Even discounting the fact that Zena Edosomwan was Harvard’s first big-time basketball recruit a few years ago, it is abundantly clear that he is cut from a different cloth.
Unless, of course, you believe that it is easy to find the bilingual son of a Nigerian immigrant in Division I athletics these days — the second language being Chinese. Or that such a performer would credibly claim he has never read a word written about him.
That being the case, it should come as no surprise that he has also chosen the road less traveled. And never mind any brambles and potholes he has encountered along the way.
Edosomwan, a 6-9 junior center/forward, is having a breakout season for the Crimson this winter, though not exactly enjoying it. Especially not now, seeing as Harvard (10-14) has lost six of seven heading into Friday’s game at Columbia on ASN.
“It would be a lot more fun, obviously, if we were in a better position as a team,” said Edosomwan, who leads the Ivy League in rebounding (10.3) and is eighth in scoring (14.3).
Still, he is showing signs that he is the player he was projected to be when he came out of Harvard-Westlake High School in Los Angeles (via Northfield-Mount Hermon, a Massachusetts-based prep school). Scout.com ranked him as the nation’s No. 72 recruit after his senior year of high school, and while various reports have put the number of scholarship offers he received at 39, he said it was more like “40-some.”
Never before had Harvard attracted a top-100 talent. But Edosomwan liked the Crimson’s coaches and players, loved Boston, loved everything about the school — particularly the academic challenge, since he had always been a studious sort. And he was very conscious of the fact that as he was making his decision, Harvard alum Jeremy Lin was making a splash in the NBA, a place he one day hopes to be.
But more than anything else, Edosomwan relished the idea of zigging when everybody else would have zagged.
“I’ve always taken different routes, and I kind of like it,” he said. “I kind of try to be in my own lane and I don’t really care about what other people think, as long as I’m making a difference.”
Credit his mom, Kehinde Ololade, for instilling that in him. She emigrated from Nigeria in 1987, at 22, with the idea of starting her own business, something she would not have been able to do in her native land. She first lived in Houston, where Zena was born, then moved to Los Angeles, where in 1998 she set up the hair salon she still operates.
So when her son mulled moving East, far be it from her to stand in his way. As it was related by Sports Illustrated’s Luke Winn in 2012 (in one of the many stories Zena has declined to read), Kehinde’s message to him was simple: “I don’t want you to consider me at all. I want you to dream your own dream.”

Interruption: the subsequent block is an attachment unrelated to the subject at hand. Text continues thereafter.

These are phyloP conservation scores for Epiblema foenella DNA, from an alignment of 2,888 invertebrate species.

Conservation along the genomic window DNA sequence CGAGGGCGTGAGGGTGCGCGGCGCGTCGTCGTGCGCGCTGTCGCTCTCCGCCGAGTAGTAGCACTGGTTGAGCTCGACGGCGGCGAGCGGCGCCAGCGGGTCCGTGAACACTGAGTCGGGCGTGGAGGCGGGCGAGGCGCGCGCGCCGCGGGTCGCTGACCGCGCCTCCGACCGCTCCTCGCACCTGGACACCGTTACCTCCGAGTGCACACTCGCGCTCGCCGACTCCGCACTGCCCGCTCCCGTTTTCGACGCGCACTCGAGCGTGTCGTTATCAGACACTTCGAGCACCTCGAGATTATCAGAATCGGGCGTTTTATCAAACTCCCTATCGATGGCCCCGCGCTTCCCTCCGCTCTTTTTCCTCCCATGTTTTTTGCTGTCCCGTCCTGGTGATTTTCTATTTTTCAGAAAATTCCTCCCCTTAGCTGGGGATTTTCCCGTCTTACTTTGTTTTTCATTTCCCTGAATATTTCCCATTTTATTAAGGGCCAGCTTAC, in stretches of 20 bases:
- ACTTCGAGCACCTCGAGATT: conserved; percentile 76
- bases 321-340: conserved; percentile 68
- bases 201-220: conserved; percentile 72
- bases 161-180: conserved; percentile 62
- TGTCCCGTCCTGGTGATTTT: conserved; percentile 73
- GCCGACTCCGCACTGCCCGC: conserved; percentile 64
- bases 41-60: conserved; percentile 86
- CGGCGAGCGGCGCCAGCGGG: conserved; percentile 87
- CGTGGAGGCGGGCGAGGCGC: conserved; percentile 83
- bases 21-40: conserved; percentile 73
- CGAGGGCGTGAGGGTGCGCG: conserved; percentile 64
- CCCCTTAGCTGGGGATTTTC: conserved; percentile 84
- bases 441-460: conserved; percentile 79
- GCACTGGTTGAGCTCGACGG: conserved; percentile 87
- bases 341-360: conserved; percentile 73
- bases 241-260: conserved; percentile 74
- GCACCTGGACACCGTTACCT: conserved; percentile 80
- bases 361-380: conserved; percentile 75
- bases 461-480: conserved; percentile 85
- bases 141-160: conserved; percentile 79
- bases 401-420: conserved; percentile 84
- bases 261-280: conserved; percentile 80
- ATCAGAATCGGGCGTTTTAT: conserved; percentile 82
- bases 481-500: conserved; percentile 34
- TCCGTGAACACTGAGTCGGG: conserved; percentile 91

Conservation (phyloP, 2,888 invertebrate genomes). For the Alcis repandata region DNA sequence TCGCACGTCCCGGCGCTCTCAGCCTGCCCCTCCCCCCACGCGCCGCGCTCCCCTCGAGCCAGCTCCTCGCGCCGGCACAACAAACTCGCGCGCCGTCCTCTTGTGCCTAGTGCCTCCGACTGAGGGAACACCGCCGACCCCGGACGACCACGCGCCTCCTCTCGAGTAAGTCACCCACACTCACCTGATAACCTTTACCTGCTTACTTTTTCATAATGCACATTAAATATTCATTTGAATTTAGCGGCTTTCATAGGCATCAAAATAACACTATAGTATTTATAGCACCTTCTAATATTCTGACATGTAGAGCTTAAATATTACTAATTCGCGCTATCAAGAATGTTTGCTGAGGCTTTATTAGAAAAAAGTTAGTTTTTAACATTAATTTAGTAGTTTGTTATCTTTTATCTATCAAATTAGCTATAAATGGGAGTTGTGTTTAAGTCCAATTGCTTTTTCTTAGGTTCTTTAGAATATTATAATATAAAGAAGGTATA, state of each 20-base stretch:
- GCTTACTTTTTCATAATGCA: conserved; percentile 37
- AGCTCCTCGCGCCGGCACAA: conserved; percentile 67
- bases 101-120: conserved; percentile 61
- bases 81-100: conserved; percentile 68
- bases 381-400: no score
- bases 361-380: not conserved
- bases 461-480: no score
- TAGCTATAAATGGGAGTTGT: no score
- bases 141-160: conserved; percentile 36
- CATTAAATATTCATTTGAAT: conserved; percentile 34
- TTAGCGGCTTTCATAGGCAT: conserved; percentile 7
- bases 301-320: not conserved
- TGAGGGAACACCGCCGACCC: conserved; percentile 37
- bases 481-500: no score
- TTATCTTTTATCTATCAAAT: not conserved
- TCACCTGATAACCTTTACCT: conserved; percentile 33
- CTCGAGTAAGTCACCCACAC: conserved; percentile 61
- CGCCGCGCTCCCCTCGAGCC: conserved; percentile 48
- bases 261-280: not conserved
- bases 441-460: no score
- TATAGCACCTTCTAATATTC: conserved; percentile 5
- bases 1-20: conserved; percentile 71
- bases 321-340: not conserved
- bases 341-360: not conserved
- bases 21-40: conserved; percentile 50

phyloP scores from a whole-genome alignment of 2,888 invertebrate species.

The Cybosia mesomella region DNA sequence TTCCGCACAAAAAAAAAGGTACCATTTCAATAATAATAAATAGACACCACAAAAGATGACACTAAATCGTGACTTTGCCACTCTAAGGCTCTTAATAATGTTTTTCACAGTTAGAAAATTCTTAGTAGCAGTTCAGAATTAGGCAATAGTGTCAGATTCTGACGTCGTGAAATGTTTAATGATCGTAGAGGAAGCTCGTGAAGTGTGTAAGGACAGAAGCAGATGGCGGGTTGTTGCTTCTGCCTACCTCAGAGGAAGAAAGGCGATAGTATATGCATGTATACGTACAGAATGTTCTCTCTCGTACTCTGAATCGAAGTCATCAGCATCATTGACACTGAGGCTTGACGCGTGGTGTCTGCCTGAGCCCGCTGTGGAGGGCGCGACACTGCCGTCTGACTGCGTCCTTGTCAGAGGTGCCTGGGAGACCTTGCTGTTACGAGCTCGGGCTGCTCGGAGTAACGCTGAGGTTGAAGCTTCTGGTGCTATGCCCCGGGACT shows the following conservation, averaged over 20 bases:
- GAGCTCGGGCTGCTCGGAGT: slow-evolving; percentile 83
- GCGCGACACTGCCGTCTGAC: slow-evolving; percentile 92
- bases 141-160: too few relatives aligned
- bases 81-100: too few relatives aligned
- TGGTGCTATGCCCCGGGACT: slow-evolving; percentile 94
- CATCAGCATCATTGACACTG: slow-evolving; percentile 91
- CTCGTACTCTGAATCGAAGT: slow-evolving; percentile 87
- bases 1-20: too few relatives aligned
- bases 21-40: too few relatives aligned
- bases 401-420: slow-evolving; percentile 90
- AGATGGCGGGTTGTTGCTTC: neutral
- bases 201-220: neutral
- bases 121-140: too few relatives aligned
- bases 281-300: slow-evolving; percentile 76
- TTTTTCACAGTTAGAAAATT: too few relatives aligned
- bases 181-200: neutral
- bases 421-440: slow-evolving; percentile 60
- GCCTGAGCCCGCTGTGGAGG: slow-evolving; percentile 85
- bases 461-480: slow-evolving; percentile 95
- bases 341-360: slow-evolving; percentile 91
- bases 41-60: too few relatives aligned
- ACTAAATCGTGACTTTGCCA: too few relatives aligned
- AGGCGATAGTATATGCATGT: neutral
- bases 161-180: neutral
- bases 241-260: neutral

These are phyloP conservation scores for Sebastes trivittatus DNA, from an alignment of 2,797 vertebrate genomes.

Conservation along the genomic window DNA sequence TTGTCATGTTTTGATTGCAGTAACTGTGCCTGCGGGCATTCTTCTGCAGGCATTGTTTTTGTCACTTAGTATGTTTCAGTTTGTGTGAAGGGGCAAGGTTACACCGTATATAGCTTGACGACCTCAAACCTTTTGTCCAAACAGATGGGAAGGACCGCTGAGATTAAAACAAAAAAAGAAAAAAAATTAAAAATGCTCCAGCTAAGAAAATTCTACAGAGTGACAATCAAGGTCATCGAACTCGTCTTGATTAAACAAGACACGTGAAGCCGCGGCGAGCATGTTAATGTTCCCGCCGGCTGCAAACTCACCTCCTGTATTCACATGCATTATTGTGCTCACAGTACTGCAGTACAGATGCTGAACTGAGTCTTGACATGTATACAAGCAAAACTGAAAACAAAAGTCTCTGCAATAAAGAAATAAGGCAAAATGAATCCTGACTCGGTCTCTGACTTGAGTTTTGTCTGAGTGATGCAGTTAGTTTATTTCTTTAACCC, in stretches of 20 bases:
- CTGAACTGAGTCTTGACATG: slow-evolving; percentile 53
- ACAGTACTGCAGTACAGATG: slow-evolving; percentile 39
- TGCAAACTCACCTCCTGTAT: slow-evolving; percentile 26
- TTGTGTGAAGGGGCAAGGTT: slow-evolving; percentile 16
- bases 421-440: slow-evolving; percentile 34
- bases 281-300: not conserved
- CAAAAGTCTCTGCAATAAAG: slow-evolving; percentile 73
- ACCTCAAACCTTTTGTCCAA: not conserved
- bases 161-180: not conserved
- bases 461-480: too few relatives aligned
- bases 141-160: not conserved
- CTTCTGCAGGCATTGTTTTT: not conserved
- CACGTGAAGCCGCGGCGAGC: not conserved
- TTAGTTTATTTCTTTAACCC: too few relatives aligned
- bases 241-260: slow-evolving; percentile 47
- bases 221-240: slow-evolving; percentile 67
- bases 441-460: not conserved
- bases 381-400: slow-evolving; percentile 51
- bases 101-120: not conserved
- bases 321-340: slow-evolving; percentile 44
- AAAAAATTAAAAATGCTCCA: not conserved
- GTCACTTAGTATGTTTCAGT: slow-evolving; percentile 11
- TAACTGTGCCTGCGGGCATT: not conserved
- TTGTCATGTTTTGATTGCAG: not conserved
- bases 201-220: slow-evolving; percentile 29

He ultimately spurned such schools as Texas, UCLA, USC, Cal and Washington, committing to the Crimson on March 11, 2012, the same day the team earned its first ever NCAA bid. That was followed by a year at prep school and two years as a reserve, while some talented upperclassmen led the Crimson to back-to-back Ivy crowns.
He learned, though. Learned about the details of his craft, about the importance of practice, about mental toughness.
“You have to be able to respond to adversity quickly over time: How’s your spirit going to be?” he said. “Because if not, there’s another guy waiting to take your spot.”
Long interested in China — he believes it’s because he had high school friends from that nation — he has learned the language, learned the culture. He also immersed himself in an education group that established a student-to-student connection with those in China, notably during a trip there last summer that he hopes to reprise this year.
Involvement in such academic endeavors is, again, a big reason he came to Harvard to begin with. At a place like that, he said, “These things aren’t, like, amazing. It’s more just like, ‘You can do it.’ It’s a possibility.”
Edosomwan, whose biological father lives in Nigeria, was introduced to basketball by his stepdad, Muyiwa Ololade, when he was in fifth grade — and jarringly so. Zena was a heavyset kid (he went with “really fat”) and he recalled sitting in the family’s Southern California home one Saturday morning, eating Cocoa Puffs and watching cartoons, when Muyiwa said he wanted to take him somewhere.
Just like that, Zena found himself in a gym, and on a court. And, he said, “I really didn’t like it at all” — especially when a kid blocked his shot and called him a “fat ass.”
“I’ve come a long way,” Edosomwan said with a laugh.
He grew to like the game in middle school, as he slimmed down and began shooting up toward his current height. Still, there was work to do; he didn’t play varsity until his junior year at Harvard-Westlake. But by the following season, every college wanted him.
He chose the road less traveled. No surprise there.